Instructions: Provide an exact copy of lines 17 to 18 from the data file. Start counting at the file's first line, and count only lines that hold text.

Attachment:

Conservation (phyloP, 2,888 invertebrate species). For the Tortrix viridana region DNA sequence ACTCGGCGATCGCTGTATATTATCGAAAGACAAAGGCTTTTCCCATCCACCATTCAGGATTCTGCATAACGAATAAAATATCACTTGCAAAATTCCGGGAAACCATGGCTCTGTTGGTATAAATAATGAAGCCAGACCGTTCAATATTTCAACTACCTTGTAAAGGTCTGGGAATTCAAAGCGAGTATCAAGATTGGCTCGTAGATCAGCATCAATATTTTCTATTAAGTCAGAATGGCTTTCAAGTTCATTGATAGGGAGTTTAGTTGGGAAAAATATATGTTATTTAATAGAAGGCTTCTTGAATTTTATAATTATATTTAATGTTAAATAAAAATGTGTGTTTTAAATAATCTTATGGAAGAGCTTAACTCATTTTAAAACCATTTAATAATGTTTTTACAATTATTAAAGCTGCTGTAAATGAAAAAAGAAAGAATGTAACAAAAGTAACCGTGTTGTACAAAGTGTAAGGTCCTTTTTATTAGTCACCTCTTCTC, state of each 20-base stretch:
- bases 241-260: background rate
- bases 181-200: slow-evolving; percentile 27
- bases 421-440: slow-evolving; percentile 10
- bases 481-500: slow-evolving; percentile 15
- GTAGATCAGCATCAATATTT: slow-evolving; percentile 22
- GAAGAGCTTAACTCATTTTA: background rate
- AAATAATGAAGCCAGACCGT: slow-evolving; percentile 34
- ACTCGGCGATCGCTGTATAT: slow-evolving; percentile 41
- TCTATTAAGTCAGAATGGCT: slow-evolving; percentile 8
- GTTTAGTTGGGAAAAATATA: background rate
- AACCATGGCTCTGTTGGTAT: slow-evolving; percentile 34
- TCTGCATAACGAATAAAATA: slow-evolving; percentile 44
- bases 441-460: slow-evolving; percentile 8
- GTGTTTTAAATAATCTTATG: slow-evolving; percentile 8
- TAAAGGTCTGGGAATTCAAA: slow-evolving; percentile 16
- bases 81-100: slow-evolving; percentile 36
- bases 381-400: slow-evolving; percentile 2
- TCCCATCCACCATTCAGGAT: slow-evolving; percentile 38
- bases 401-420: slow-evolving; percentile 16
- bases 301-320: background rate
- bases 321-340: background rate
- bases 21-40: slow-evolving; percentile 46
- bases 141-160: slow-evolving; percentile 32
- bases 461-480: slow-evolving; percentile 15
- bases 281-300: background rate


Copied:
- bases 81-100: slow-evolving; percentile 36
- bases 381-400: slow-evolving; percentile 2